“I am.”

“Then you should be used to being dirty.” And with that, he turned away. I was shocked by his response to my very civil and reasonable question. Just to spite him, after we set up camp I hiked back to the bathroom and washed some of my filthier laundry items in the bathroom sink despite the signs forbidding it, and then filled my 2.5 L water bladder with warm water to have a sponge bath later. I made sure not to leave any sort of mess behind.

After we’d set up our tents, Couch Potato came over to see how I was doing. I’d really been dragging ever since we hit that last mile coming into Tuolumne Meadows and was actually feeling like I might pass out before I got my tent completely set up. I could tell he was exhausted as well. Such is hiker life.

“I’m alright, you?”

He mentioned being tired and having a little knee pain, but otherwise, he was feeling good. Like I said, I later learned that it was a lot of knee pain, but he didn’t say it at the time. I wish he had. He said he was gonna see how he felt tomorrow and maybe take a zero here. I’d already told him it would be another day before Ghosthiker would be ready to hike again, so I was secretly glad. It sounded like he might want to join our group! How fun would that be! Like having another Lil’ Bro…although, really, who could ever replace our Lil’ Bro. I wondered how Alias was doing.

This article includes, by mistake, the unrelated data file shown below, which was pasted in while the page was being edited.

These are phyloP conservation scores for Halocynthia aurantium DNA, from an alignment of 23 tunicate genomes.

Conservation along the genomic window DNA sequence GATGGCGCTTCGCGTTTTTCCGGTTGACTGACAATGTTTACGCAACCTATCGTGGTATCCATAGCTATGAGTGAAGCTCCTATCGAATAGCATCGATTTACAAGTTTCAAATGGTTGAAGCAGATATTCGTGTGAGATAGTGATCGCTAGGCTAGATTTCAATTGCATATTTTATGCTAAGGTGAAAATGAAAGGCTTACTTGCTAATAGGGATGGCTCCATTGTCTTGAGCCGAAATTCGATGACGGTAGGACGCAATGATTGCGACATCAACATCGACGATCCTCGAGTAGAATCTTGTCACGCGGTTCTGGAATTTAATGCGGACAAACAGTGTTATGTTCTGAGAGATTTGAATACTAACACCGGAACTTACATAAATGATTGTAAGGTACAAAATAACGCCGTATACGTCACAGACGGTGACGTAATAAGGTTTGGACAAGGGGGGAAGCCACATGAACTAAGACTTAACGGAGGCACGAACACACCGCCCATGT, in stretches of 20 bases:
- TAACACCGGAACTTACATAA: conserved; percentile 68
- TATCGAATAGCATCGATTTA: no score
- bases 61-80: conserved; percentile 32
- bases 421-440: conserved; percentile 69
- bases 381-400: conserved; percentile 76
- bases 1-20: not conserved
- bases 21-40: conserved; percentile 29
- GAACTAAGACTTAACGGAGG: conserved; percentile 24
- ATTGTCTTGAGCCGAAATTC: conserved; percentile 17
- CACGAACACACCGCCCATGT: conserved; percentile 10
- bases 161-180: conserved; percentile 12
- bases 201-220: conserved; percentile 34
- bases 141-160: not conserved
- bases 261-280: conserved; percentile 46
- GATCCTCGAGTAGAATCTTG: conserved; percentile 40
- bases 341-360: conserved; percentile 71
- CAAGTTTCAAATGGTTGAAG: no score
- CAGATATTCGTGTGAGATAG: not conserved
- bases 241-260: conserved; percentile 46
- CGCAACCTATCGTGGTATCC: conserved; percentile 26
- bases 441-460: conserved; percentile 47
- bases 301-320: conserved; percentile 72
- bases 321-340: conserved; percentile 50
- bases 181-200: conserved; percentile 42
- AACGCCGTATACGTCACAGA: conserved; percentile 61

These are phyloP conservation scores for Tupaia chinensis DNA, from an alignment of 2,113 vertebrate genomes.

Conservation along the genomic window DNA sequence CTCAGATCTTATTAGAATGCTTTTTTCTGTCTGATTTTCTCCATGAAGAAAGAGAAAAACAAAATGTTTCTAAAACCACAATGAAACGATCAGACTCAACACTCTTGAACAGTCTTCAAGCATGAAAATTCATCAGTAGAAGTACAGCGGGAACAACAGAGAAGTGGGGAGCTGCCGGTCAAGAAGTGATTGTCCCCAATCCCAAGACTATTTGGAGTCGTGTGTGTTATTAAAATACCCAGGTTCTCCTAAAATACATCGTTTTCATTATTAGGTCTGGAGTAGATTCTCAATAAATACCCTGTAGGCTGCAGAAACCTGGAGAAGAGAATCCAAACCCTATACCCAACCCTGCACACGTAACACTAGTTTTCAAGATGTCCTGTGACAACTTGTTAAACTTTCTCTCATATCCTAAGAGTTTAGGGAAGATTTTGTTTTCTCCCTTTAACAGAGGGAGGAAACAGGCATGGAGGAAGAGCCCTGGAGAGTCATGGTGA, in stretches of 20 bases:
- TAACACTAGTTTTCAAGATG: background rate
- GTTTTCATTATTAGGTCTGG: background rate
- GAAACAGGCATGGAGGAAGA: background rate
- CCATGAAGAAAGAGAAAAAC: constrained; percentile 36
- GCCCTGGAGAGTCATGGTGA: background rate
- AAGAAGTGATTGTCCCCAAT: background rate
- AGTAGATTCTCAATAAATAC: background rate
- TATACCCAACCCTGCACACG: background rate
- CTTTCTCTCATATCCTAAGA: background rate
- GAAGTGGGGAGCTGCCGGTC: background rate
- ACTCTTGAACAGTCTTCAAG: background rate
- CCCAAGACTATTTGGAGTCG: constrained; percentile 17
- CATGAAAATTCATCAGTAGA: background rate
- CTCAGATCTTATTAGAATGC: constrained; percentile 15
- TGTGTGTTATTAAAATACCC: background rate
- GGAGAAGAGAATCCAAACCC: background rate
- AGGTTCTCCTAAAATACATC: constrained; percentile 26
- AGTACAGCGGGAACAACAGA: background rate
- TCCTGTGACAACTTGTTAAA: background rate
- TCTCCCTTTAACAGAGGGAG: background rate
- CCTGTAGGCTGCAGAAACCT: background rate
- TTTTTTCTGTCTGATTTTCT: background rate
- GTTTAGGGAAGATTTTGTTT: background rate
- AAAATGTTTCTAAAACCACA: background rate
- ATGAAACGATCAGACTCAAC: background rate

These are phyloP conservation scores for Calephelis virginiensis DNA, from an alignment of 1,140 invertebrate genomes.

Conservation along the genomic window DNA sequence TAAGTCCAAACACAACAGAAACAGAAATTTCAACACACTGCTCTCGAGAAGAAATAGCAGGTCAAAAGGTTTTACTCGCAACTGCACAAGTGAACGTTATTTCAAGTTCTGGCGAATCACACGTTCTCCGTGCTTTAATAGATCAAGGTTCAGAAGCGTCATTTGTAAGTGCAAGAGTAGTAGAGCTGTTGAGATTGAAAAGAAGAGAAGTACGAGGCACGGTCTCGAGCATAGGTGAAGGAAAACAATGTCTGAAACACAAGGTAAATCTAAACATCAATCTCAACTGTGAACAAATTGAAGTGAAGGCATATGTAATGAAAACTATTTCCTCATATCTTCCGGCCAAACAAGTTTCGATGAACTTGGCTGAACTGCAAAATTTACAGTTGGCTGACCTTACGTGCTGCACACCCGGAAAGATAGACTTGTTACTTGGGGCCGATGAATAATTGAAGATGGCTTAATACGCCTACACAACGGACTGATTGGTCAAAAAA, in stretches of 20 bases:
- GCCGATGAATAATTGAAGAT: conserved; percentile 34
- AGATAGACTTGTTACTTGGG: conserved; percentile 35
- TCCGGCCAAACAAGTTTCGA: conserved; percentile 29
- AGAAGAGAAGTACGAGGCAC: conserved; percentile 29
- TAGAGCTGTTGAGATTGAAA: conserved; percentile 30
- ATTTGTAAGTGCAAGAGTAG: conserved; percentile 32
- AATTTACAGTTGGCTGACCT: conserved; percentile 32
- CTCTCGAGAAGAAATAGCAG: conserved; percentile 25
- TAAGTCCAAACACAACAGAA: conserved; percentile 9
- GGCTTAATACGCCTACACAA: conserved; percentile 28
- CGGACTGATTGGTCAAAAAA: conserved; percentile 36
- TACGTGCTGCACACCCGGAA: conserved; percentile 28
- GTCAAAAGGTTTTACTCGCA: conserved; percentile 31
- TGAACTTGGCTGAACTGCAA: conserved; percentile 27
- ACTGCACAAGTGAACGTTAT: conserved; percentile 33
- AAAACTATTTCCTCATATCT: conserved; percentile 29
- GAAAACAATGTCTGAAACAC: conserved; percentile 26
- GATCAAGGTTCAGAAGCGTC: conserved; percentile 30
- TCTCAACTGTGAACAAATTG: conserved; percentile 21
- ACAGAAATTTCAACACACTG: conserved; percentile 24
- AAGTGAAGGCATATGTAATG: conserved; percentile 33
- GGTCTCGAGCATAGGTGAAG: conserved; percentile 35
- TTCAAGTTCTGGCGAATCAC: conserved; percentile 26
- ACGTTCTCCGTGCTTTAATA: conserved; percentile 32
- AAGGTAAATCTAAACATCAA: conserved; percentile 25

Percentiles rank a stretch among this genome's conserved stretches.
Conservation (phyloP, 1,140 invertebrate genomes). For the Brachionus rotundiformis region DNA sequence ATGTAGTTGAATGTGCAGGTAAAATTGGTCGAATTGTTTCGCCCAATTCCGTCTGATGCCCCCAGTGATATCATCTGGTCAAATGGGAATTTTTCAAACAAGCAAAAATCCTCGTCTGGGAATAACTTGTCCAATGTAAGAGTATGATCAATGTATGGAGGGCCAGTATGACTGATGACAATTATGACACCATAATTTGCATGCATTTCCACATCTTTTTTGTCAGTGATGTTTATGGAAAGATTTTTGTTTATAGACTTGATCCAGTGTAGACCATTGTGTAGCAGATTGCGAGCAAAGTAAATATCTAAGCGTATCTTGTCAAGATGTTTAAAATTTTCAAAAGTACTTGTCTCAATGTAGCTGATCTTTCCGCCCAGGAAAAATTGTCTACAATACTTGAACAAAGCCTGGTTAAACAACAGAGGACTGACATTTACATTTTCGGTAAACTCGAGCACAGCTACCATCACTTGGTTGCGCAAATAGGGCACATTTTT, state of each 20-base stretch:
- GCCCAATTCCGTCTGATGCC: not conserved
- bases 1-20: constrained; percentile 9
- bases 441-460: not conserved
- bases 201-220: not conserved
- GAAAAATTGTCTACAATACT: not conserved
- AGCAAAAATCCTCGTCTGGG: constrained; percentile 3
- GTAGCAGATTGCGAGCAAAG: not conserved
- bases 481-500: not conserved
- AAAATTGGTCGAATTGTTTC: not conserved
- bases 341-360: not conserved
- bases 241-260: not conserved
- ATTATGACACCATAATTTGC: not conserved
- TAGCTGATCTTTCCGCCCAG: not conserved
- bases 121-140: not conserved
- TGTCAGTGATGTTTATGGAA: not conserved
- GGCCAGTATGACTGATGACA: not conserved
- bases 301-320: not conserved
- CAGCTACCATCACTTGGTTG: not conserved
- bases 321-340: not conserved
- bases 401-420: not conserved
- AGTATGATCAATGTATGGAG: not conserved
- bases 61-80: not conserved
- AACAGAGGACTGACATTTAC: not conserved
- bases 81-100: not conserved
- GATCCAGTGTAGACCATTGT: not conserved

I shuffled down the little hill to the campsite privy one last time, hoping I would not wake in the night needing to use the restroom in the dark (my least favorite part about hiking). The little climb back up to the backpacker camping area felt long and arduous. There were little tents everywhere, but the camp was mostly quiet. Everyone here must be as tired as I am. It was still light outside when I crawled into my tent.

From my ridiculous fall. Ugh.

Published by rogerssj23

I'm a long-distance hiker, an audiobook producer, and an amateur writer. I live in the woods in a renovated 1972 Airstream with my Golden Retriever Zoe. Read more about my hiking adventures at sarahhikes.com.